Overview of ongoing projects
Today’s Research Tomorrow’s Standards
SMI Research plays an important role in improving human understanding of Surfing medicine and physiology and, in turn, shaping Surf safety guidelines to make the sport safer for everyone.
SMI research department leads several in-house studies and oversees studies at collaborating universities and institutions. As a nonprofit organization, SMI has become a unique hub for a wide network of Surfing Medicine researchers
If you are curious what SMI researchers and collaborators are working on, view the below the active studies
Prevalence of Degenerative Cervical Spine Disease in Surfers
There has been a noticeable increase in the number of patients needing cervical spine surgery who have previously surfed. However, the data regarding the prevalence and pathological correlation of degenerative spine disease within this population is very sparse. Therefore, this study aims to look into the prevalence of this condition within the greater surfing community and possible correlations with other conditions
Lead Investigator: Stephen Kalhorn MD
Fill in the survey here: link to the survey
Global Surfer Survey
Are you a surfer? And by surfer, we mean boardrider, bodyboarder, bodysurfer and more! If so we’d like you to help us know more about surfers around the world by spending 15 minutes or so filling out this important anonymous survey. This research study is all about understanding who surfers are, how long they’ve been surfing, how often they surf, and what their opinions are about coastal and environmental issues. We are also very interested in the role surfers play by rescuing people in trouble in the surf. We think surfers have a lot to offer to society and the results of this survey will help us tell their story.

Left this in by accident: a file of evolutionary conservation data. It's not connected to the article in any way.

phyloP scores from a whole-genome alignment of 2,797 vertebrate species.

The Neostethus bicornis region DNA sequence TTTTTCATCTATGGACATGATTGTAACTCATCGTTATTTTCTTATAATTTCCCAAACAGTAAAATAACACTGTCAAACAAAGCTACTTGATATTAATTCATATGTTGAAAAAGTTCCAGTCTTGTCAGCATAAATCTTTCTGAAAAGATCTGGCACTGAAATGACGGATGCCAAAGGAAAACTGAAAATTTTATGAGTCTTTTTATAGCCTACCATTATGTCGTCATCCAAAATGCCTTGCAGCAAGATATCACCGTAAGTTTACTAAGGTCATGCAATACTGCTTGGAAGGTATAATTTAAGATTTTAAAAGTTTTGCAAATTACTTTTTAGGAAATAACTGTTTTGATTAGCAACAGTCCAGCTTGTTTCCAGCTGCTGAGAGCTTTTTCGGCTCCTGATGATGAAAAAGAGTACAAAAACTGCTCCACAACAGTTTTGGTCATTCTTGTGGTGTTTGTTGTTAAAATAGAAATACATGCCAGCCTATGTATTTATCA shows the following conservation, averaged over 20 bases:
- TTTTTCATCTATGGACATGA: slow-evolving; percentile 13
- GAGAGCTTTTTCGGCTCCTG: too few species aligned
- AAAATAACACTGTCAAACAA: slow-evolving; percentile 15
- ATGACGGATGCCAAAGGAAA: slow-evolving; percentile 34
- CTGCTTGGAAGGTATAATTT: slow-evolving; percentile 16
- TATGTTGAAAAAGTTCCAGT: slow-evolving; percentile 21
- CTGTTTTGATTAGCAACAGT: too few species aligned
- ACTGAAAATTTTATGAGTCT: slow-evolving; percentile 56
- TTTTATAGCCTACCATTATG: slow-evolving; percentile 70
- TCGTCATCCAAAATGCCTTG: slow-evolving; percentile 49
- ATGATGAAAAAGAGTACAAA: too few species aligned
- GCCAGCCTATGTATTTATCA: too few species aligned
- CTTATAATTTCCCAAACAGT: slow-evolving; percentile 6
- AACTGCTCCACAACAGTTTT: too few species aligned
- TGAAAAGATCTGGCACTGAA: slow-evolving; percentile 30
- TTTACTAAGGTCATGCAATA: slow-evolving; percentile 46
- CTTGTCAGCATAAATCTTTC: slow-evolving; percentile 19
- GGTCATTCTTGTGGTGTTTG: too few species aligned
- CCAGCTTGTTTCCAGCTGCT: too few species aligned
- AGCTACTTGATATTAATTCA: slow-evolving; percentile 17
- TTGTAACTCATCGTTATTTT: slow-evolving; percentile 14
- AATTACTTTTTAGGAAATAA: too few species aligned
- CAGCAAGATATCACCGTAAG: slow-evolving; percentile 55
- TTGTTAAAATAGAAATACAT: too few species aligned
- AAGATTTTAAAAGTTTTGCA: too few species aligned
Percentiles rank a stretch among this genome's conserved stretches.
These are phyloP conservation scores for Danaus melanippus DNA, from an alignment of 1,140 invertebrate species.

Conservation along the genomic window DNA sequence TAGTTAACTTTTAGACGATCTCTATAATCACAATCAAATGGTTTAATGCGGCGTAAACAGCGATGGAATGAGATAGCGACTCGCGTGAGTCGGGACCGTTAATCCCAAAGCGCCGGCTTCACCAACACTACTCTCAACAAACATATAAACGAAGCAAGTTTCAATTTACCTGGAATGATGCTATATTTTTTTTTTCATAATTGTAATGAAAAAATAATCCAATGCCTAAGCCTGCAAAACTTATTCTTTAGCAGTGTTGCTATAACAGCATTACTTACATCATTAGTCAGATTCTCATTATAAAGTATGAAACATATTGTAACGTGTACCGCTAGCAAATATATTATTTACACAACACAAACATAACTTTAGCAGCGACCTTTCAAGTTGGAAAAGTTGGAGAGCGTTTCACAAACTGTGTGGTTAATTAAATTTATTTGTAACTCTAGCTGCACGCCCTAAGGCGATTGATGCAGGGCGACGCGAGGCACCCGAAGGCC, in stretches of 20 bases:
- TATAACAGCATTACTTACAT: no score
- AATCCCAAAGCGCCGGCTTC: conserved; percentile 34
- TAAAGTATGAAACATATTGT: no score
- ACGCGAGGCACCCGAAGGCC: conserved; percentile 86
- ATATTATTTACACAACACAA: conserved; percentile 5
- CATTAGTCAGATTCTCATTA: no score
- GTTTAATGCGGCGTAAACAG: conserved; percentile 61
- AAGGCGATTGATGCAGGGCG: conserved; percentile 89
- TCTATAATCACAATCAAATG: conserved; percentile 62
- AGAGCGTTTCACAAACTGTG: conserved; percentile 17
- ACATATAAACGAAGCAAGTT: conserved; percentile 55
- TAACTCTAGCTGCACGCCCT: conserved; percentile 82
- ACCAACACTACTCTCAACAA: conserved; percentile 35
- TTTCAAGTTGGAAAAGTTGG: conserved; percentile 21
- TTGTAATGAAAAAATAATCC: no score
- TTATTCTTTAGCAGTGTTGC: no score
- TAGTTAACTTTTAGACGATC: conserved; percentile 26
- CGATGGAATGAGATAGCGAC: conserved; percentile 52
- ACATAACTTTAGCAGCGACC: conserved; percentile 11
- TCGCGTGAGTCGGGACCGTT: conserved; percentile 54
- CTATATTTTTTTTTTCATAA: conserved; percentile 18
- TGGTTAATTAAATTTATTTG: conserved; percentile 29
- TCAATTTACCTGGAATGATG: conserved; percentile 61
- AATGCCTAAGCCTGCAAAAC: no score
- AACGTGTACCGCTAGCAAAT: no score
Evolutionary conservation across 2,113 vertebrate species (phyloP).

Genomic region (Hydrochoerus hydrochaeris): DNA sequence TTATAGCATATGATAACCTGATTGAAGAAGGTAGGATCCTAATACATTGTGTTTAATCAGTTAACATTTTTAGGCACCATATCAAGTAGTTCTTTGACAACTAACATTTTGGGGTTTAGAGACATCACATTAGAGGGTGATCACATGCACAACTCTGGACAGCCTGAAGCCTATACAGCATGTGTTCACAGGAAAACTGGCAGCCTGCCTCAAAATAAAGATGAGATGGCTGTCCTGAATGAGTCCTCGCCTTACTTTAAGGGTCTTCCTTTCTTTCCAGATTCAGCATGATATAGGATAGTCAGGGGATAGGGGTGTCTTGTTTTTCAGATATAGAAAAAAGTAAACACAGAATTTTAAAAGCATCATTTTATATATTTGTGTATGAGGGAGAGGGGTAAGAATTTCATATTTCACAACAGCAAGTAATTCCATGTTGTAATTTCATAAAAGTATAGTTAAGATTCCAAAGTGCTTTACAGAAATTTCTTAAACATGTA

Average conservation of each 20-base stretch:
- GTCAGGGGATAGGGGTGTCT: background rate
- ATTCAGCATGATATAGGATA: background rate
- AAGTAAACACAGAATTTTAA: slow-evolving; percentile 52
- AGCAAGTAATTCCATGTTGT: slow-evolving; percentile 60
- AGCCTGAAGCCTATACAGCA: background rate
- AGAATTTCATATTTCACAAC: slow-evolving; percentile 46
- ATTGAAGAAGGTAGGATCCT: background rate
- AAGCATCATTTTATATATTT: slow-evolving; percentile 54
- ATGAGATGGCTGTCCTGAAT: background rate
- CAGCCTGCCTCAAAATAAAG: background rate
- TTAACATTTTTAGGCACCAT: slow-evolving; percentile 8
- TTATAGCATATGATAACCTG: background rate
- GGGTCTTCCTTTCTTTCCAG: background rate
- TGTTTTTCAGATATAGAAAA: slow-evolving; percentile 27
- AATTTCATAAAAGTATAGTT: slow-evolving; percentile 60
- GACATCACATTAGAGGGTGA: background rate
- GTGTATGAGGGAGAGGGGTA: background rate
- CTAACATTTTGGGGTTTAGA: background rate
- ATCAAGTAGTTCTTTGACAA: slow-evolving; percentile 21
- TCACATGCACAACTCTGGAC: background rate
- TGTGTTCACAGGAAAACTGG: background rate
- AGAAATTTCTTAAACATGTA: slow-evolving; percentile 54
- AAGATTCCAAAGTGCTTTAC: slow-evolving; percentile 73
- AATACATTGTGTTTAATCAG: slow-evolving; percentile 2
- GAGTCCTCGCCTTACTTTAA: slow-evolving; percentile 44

The survey has been created by the Beach Safety Research Group at UNSW Sydney with support from Surfing NSW and we want to make it global. Please help us by spreading the word and sharing this link!
Aging & Surfing
There is an increasing number of studies investigating surfing and their impact on human health and wellbeing. However, there is a gap for people of 60 years and older. It was found that it is not because one gets older that the desire for surfing will decline, quite the opposite, as the number of surfers above 60 years old is growing.
Surfing benefits for health and wellbeing include greater sense of achievement in life, better neuromuscular reaction in steadiness tests and improved bone health in older surfers, but there are risks and barriers too. To explore these findings this study will interview older surfers to listen to their surfing story; to analyze their perspectives about the positive and negative impact of surfing in an older age; and to identify the needs and actions to overcome barriers to engage in surfing.
Lead investigator: Sofia Casal Silva
Survey Surfing Injuries Artificial Wave environment
Investigators: Dr Ognjen Markovic, Dr Eline Thijsen,Dr Constatin Reiber, Dr Jennifer Straatman
Global survey: the influence of Covid-19 pandemic on Surf Lifesaving and Search & Rescue
This study aims to identify possible changes and challenges in the work of Surf Lifesavers and rescue crews during the covid-19 pandemic
Lead investigator: Frederike Bensch, MD
Get involved with science!
Join as an affiliate to attend research webinars and connect with authors of studies. Get involved as surf school/resort or performance centre to do more research and contribute to Surfer’s Health.